- Epilepsy Drugs May Cause Skin Reactions in Asian Patients: FDA
- New Gout Drug Backed by FDA Panel
- Medicaid Paying for UnapprovedDrugs: Report
- Infrared Light May Hold Clue to 'Clarifying' Cochlear Implants
Here are some of the latest health and medical news developments, compiled by editors of HealthDay:
Epilepsy Drugs May Cause Skin Reactions in Asian Patients: FDA
Some Asian patients may suffer severe skin blisters and bleeding whentreated with certain epilepsy drugs such as Dilantin, Phenytek and Cerebyx,the U.S. Food and Drug Administration says.
Preliminary data indicate that people with a gene called HLA-B1502 may be at increased risk of developing skin problems when taking these drugs. Ten to 15 percent of people from China, Thailand, Malaysia, Indonesia, and the Philippines may carry the gene, as well as 2 to 4 percent of South Asians, the Associated Press reported.
Doctors should monitor patients closely, but there isn't enough information yet to recommend genetic testing, the FDA said. Many patientswho develop skin problems do so in the first few months after they starttaking the epilepsy drugs.
Last year, the FDA recommended genetic testing for Asian patients taking the epilepsy drug carbamazepine after reports of skin reactions, theAP reported.
New Gout Drug Backed by FDA Panel
The first new gout drug in 40 years should be approved for sale in theUnited States, a U.S. Food and Drug Administration advisory panel recommended Monday.
Early trials of the drug Uloric found a higher risk of death and heartproblems among patients taking the drug. But drug maker Takeda Inc.commissioned a larger clinical trial that found no difference in heart risks between patients taking Uloric and those taking the currently available drug allopurinol, the Associated Press reported.
The FDA panel voted 12-0 to recommend approval of Uloric forchronic gout. Though not required to do so, the FDA usually follows therecommendations of its advisory panels.
Gout, a form of arthritis that mainly strikes middle-aged men, affectsabout 5 million people in the United States. The problem is caused by abuild-up of uric acid in the blood. Uloric reduces levels of uric acid, theAP reported.
Medicaid Paying for UnapprovedDrugs: Report
From 2004 to 2007, Medicaid paid nearly $198 million for prescriptions of more than 100 unapproved medications linked to dozens of deaths, according to an Associated Press analysis of federal data.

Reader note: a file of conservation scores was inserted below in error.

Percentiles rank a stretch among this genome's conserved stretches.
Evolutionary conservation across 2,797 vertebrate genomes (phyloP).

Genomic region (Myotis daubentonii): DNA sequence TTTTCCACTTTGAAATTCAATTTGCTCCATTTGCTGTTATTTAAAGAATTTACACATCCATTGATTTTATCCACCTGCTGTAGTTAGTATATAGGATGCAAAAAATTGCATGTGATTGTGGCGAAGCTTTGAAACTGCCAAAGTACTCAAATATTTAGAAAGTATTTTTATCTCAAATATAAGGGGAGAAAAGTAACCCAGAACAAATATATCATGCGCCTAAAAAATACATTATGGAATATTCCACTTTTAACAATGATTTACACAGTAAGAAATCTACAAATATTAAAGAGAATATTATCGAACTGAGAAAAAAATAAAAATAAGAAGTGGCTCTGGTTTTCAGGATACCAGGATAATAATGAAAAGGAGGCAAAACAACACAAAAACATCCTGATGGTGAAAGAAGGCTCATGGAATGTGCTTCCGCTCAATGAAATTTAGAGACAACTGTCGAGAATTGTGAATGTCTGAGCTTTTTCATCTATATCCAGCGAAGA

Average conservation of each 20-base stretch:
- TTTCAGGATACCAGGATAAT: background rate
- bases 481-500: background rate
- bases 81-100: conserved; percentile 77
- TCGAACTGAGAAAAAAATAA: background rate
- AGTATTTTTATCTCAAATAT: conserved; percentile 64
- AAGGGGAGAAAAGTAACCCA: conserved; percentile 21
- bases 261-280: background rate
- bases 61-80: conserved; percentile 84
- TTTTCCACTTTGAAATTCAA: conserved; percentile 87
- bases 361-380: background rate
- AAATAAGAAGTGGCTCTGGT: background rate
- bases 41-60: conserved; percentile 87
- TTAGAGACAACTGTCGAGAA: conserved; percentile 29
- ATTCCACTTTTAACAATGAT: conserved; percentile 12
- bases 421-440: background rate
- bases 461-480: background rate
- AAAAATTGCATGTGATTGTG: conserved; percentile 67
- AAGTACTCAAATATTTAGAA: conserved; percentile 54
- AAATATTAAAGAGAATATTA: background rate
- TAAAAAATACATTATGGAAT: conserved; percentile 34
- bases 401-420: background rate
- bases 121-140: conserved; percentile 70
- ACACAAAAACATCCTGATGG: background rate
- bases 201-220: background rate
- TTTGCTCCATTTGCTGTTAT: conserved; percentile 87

There's no data available for 2008, but the unapproved drugs are stillbeing sold. Many of the drugs are used to treat common conditions such ascolds and pain and date back decades, before the U.S. Food and DrugAdministration implemented stricter drug review policies, the AP said.
Unapproved prescription drugs account for about two percent (72 million) of all prescriptions filled by pharmacies in the United States, according to the FDA. Private insurance plans also pay for these drugs, the AP reported.
The FDA is trying to remove these unapproved drugs from the market, but conflicting federal laws permit Medicaid to pay for the drugs. Medicaidofficials said they need help from Congress to resolve the problem, the news service said.
"I think this is something we ought to look at very hard, and we ought tofix it," Medicaid chief Herb Kuhn told the AP. "It raises a whole setof questions, not only in terms of safety, but in the efficiency of theprogram -- to make sure we are getting the right set of services forbeneficiaries."
Federal payments for questionable medications are a concern when health-care costs are rising and about 46 million Americans are uninsured. Sen. Charles Grassley, R-Iowa, has asked the Health and Human Services inspector general to investigate the situation, the AP said.
Infrared Light May Hold Clue to 'Clarifying' Cochlear Implants
The cochlear implant, considered a miracle for its ability to give hearing to many deaf people, may be improved by the use of infrared light, according to a report in New Scientist magazine.